Spending and Revenue

This Labor Day weekend is the eye in the storm of the Republican and Democratic conventions.  As we listen to all the rhetoric and half-truths (at best) coming out of both conventions, it might be best to take a long term view of government spending.  The two biggest components of federal spending are defense and what is called human resource spending, which includes federal Education and Training Programs, Medicare, Medicaid, Social Security, various social safety net programs and veterans’s benefits (functions 500 – 700 described here ).  Data is from the Office of Management and Budget (Source), Table 3.1, Outlays by Function and Super-function.

The 70 year average (1940 – 2011) of total government spending is 20.6% of GDP.  The 30 year average from 1981 to 2011 is 21.2%.  During the Obama administration, spending has increased to 24.1% of GDP.  Each 1% of GDP is about $150 billion at current levels of GDP. (Click to enlarge in separate tab)

Defense spending has doubled in the past decade.

This spending figure includes only active defense spending.  Outlays for Veterans benefits, education and job training for vets are included under the Human Resources superfunction.  Housing benefits for veterans are included under another superfunction, Physical Resources.  The total outlay is estimated at over a trillion dollars and that figure has been acknowledged by Senator John McCain, a long time supporter of strong defense spending.

As a percent of GDP, however, active defense spending has remained below 5%. Putting this increase in spending in historical perspective puts the lie to the contention by some liberals that our budget problems are mostly due to defense spending.

Human Resource spending includes Social Security payments, which comes out of current taxes and a trust fund surplus of $2.7 trillion (Source).  Since most Social Security payments come out of a tax that has been dedicated to those payments, I have deducted them from total Human Resource spending to get a more accurate picture of the trend in spending on the social safety net.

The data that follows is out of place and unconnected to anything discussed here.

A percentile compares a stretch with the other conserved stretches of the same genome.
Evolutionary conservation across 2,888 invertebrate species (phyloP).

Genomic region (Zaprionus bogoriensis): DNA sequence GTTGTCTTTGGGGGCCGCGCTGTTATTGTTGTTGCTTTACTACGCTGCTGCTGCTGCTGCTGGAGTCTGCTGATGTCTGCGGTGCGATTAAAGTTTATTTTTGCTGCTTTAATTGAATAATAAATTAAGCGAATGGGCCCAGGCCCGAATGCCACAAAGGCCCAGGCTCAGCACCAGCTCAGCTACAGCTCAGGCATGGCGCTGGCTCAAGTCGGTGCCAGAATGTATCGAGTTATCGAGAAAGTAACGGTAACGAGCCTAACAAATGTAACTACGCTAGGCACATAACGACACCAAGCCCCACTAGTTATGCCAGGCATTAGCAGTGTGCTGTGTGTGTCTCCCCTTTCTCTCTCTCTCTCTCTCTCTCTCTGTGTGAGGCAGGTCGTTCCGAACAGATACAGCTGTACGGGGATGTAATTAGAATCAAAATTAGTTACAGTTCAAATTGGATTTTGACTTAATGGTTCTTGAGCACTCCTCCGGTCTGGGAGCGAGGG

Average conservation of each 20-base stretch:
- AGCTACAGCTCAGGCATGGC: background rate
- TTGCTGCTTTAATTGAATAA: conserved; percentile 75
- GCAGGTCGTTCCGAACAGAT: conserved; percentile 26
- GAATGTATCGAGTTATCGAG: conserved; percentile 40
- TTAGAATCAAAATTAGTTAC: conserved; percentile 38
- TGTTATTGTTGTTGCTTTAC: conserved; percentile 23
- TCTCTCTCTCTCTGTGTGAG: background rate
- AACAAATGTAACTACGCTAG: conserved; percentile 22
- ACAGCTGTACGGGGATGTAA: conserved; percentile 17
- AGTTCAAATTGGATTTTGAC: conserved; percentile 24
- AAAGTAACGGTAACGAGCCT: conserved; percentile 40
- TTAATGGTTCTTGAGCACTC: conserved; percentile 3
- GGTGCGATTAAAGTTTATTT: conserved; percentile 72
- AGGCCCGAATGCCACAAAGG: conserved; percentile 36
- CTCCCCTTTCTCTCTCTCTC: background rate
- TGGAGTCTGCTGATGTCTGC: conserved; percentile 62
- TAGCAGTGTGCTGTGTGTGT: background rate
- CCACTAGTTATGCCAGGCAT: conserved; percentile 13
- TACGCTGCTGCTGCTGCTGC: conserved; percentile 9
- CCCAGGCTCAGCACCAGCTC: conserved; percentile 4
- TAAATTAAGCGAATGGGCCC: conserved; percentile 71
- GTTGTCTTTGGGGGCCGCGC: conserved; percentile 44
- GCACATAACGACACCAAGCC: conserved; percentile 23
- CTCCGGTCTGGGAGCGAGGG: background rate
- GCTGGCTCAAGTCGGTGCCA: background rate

When financial conservatives on both sides of the aisle warn of this upward trend, this is what they are talking about.

What too many Republicans won’t acknowledge is that we have had and continue to have a severe revenue problem.

Since I listen to and read a lot of “conservative” media each day, I repeatedly hear the mantra that Reagan lowered tax rates and revenues increased.  This is the justification for pushing for continued tax cuts. Reagan and a Democratic Congress lowered tax rates.  The president signs bills that are passed by the Congress.  This is not a one man show.  Total revenues, including Social Security and Medicare taxes, did increase because Social Security taxes were increased 12% during the Reagan years (Source).  When we look at tax revenues without Social Security taxes, revenues as a percent of GDP fell, just as anyone would expect when tax rates are reduced.  Since WW2, tax rates have been gradually reduced, and, as expected, tax revenues as a percentage of the economy have fallen.  There is no magic formula here.  Lower tax rates = lower revenue.

In this ongoing battle of ideologies, there are three real issues.  Should we spend more than 5% of GDP on active defense spending?  Should we spend more than 10% of GDP on social safety programs (excluding Social Security)?  Can we expect to ever live within our means if we collect only 10% of GDP in income and excise taxes?  We can not do all three.

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